Non-missile penetrating head injuries | 49756

Journal of Neurology & Neurophysiology

ISSN - 2155-9562

Non-missile penetrating head injuries

Joint Event on 22nd International Conference on Neurology and Neurophysiology & 23rd International Conference on Neurology and Neurosurgery

April 23-24, 2018 Rome, Italy

Ahmed Saro

Sohag University, Egypt

Posters & Accepted Abstracts: J Neurol Neurophysiol

Abstract :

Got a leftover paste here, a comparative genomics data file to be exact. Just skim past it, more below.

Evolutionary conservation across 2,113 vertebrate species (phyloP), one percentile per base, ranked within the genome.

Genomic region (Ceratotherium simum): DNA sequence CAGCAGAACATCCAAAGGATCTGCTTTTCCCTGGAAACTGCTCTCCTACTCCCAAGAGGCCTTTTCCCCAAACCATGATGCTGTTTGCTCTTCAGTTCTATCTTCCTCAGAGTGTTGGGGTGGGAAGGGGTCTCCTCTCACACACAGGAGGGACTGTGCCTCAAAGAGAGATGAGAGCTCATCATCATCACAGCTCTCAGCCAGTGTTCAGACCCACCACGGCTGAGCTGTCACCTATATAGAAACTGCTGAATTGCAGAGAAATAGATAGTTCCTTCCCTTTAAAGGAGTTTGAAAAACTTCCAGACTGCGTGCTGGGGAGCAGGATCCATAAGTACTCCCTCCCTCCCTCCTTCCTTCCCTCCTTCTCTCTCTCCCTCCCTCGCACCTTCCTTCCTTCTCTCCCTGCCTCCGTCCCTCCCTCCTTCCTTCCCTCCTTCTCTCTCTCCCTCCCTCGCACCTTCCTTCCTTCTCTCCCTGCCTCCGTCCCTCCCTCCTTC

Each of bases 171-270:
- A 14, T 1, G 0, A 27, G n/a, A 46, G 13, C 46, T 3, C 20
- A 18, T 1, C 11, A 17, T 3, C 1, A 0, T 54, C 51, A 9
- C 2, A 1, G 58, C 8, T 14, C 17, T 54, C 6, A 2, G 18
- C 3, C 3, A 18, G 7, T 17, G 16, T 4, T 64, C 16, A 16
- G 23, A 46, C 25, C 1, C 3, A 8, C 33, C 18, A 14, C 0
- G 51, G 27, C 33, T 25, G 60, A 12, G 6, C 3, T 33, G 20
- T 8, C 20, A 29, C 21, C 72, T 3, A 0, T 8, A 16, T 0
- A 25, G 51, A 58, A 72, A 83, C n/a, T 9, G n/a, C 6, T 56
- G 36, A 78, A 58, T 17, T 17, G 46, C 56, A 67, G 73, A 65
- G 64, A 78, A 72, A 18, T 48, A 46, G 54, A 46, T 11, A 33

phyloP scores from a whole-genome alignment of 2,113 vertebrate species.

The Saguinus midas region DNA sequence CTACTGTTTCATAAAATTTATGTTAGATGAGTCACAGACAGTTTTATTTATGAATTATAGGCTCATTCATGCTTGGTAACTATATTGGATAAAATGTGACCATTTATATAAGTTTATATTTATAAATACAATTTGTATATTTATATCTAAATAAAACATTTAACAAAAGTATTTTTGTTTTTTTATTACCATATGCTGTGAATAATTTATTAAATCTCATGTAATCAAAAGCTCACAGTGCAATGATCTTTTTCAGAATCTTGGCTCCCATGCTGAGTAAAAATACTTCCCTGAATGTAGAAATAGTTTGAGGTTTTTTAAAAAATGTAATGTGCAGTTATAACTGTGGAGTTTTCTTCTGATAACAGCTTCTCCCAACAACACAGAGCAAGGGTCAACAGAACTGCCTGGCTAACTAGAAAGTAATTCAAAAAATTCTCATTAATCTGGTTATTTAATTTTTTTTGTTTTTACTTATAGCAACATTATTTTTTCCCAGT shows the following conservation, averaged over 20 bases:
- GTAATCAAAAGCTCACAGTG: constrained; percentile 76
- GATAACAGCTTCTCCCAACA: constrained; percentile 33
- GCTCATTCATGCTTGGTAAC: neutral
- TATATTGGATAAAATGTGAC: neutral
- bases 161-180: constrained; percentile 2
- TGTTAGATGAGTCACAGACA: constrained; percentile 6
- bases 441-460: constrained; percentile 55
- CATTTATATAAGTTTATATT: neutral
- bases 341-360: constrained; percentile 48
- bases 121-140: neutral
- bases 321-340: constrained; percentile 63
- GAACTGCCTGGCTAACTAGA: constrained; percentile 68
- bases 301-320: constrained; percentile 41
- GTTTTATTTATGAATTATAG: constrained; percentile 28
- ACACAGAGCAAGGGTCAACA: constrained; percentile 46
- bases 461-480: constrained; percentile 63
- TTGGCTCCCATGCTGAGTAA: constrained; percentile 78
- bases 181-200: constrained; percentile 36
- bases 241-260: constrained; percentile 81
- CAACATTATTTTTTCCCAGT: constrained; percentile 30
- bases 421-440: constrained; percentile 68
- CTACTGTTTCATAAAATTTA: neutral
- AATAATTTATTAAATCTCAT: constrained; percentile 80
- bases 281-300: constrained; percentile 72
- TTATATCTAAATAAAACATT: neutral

Background: Non-missile penetrating brain injuries are rarely seen in the surgical practice and few international literatures reported case reports or small case series and it comprises a small percentage of head trauma cases. There are no unanimous rules to manage such cases as each case should be -ideally- managed individually, however these injuries classified are as a form of severe head injuries. We reported a group of 16 cases of penetrating injuries with different tools and various mechanisms. We reported their epidemiological criteria, mechanism of trauma, complications and their prognosis. Introduction: When a sharp object hits the skull with a high velocity, it causes a penetrating head injury. Although the skull is considered as a rigid box and the non-missile tools have a penetrating power much less than missile injuries, these tools can enter the skull near a natural opening as the thin orbital wall, superior orbital fissure or ethmoid bone. Purpose: The purpose of this study is to report the different patients├ó┬?┬? criteria and the method of trauma and the prognosis. Methodology: A retrospective study was done in Neurosurgery Trauma Unit, Sohag University between November 2007 and October 2014. Thirteen patients were reported with different mechanisms of trauma. All patients were clinically tested involving neurological evaluation. Computed tomography brain was done for them at the time of admission. Cautious removal of the penetrating object with local debridement of surrounding tissues including skin, skull, dura mater and brain tissue and watertight closure of the dura mater should be done. Patients were transferred to Intensive care unit (ICU) for 48-72 days. Results: Patients were subjected to operative intervention and they were followed up for 3 years. The Glasgow outcome score was 15 in eleven patients and was 4 in two patients. No reported cases of infection or CSF (Cerebrospinal Fluid) leak. Transient epileptic fits occurred in 4 patients and controlled on anti-epileptic drugs. Conclusions: Penetrating head injuries, although rare, are dangerous and should be cautiously managed and monitored in the ICU. The prognosis depends mainly on severity of the trauma and site of injury, but in general the prognosis is favorable.